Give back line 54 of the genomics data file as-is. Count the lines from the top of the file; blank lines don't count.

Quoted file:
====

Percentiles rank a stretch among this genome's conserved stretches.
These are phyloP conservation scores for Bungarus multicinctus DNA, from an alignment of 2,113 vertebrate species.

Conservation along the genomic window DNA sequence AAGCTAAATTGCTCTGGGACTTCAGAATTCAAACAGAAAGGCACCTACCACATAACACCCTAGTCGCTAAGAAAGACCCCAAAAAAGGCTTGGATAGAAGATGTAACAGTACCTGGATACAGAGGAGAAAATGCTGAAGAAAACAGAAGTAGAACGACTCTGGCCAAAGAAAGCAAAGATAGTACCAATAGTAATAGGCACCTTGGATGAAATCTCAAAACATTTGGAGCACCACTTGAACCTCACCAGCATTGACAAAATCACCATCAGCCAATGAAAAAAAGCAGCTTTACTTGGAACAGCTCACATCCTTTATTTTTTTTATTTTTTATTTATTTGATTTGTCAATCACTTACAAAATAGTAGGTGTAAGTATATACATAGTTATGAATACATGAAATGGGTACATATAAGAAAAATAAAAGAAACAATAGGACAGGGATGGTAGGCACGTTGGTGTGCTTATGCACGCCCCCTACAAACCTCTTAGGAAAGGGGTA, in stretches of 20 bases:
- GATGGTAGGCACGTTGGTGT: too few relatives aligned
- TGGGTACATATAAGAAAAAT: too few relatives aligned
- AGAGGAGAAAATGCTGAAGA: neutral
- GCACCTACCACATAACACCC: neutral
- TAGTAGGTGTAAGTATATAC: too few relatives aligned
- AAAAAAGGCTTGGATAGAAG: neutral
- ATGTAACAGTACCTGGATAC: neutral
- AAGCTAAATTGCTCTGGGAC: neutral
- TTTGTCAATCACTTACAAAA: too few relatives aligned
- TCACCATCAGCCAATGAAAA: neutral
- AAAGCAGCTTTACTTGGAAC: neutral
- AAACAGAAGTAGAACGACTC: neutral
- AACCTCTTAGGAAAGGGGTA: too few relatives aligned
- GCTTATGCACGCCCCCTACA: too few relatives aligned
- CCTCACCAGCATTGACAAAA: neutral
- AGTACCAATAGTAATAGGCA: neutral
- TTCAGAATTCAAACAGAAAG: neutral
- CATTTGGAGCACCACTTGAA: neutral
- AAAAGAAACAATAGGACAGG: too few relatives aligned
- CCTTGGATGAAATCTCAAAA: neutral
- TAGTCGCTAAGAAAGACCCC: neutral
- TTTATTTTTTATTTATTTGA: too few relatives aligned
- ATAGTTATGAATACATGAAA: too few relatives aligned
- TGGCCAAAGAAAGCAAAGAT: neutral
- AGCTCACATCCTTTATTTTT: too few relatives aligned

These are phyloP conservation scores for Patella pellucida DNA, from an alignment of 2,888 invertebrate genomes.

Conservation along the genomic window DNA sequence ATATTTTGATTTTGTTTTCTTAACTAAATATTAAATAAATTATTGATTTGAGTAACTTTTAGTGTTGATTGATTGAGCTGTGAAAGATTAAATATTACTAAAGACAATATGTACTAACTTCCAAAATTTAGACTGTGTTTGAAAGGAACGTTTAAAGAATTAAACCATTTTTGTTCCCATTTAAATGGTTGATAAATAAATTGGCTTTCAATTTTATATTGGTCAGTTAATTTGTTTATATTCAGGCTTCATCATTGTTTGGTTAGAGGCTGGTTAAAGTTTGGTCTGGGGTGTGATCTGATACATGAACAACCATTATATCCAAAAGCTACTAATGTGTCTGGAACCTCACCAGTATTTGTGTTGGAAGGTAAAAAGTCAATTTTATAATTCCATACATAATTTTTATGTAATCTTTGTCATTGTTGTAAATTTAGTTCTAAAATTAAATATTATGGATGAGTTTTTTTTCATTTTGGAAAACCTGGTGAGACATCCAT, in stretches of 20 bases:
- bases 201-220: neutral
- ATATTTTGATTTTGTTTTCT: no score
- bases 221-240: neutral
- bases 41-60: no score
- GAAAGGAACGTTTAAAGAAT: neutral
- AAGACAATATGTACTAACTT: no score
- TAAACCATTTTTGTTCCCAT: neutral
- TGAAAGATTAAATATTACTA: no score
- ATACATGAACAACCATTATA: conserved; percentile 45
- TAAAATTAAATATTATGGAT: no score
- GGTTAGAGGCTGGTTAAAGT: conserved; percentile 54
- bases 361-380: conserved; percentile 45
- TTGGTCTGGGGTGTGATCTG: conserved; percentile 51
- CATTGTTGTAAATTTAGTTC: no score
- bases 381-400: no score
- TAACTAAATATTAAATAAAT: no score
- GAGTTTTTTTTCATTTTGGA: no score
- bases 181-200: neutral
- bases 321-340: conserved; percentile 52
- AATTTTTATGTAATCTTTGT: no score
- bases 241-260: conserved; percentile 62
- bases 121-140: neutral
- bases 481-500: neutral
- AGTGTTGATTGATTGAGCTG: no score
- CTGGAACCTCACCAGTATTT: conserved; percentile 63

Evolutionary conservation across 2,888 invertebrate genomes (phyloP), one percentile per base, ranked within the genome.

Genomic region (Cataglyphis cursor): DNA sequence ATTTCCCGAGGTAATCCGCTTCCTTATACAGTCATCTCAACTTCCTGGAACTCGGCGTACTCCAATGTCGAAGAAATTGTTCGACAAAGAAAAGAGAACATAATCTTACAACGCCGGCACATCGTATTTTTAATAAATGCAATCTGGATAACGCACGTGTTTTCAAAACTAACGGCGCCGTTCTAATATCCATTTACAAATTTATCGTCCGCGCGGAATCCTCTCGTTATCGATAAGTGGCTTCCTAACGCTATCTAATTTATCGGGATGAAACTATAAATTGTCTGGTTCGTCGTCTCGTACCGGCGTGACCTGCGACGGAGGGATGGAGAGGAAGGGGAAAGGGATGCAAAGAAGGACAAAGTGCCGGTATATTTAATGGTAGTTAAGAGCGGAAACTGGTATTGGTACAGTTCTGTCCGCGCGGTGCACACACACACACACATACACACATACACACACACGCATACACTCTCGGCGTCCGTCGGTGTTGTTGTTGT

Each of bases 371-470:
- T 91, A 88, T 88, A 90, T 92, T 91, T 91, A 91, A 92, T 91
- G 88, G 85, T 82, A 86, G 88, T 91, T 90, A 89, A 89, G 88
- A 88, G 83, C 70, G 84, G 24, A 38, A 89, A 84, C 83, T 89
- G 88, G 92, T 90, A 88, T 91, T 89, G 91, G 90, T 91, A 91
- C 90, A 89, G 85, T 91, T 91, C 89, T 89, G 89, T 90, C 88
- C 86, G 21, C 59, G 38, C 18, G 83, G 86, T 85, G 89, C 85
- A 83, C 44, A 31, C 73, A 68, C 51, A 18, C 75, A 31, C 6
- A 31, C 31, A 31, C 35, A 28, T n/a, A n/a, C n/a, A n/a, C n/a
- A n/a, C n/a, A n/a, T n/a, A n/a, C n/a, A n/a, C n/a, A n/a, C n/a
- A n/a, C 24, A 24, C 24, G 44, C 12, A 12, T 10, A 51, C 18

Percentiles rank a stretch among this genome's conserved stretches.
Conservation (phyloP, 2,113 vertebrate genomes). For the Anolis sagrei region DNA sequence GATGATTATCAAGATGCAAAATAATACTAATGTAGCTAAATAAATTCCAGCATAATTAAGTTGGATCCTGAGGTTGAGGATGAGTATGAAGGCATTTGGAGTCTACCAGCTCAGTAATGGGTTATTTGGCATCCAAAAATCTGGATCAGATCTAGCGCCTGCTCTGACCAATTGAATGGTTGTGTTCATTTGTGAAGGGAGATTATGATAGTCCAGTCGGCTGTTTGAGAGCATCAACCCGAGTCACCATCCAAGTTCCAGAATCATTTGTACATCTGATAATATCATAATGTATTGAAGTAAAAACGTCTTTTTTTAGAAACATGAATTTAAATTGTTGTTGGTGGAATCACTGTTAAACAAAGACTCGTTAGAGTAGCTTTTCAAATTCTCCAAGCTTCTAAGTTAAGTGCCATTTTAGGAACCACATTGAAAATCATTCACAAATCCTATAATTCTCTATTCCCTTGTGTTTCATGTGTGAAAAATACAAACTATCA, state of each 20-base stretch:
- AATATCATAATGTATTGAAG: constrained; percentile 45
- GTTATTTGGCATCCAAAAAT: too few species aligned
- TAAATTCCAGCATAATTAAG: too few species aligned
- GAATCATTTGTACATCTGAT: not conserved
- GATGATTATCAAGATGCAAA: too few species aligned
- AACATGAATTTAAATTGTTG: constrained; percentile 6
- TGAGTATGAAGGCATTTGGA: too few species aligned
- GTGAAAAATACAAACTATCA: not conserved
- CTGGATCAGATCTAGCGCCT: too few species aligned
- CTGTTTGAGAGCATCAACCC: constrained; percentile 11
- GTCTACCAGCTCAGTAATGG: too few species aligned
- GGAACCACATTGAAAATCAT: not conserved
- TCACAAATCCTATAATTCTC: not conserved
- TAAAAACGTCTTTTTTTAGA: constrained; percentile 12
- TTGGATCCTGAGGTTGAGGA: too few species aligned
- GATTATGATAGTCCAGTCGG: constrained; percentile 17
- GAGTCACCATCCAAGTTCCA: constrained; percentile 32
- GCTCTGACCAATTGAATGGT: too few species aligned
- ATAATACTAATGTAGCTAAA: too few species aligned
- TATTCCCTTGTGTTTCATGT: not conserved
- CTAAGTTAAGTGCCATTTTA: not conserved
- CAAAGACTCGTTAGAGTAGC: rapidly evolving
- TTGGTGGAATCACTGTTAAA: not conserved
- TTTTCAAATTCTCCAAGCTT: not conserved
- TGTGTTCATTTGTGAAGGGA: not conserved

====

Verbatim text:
- AGTGTTGATTGATTGAGCTG: no score